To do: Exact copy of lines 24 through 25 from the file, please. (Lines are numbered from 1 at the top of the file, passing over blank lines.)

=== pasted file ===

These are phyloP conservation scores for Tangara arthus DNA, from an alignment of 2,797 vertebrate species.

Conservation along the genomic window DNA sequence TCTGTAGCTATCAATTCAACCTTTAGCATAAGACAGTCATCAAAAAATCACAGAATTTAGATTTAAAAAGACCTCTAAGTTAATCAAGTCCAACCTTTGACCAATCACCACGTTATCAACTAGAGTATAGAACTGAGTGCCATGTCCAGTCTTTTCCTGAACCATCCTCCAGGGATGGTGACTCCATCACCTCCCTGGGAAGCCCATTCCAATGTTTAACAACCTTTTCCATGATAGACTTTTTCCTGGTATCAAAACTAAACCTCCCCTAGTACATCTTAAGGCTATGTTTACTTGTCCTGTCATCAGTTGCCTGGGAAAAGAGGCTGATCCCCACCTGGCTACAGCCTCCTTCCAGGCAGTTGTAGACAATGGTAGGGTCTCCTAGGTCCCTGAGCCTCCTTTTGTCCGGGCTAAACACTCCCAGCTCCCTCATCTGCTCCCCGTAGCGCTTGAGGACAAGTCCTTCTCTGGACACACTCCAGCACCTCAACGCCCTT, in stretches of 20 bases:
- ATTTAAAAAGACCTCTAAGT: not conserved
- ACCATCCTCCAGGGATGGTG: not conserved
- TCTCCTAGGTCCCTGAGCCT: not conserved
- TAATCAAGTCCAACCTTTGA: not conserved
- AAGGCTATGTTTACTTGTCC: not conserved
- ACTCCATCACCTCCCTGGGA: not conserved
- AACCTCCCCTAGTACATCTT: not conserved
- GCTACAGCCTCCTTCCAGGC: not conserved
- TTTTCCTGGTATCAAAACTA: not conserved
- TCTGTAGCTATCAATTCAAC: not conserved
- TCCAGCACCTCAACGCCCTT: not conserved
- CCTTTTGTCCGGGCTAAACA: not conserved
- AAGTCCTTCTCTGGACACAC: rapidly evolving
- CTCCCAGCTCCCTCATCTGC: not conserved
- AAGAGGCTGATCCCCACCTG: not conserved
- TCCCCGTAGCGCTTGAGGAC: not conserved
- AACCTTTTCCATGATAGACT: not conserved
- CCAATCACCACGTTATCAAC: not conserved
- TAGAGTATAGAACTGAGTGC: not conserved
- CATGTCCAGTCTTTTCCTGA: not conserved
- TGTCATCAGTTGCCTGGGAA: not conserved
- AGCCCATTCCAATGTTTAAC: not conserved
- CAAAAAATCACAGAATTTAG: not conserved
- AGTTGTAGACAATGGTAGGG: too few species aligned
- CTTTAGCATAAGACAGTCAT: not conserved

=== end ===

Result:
- AGCCCATTCCAATGTTTAAC: not conserved
- CAAAAAATCACAGAATTTAG: not conserved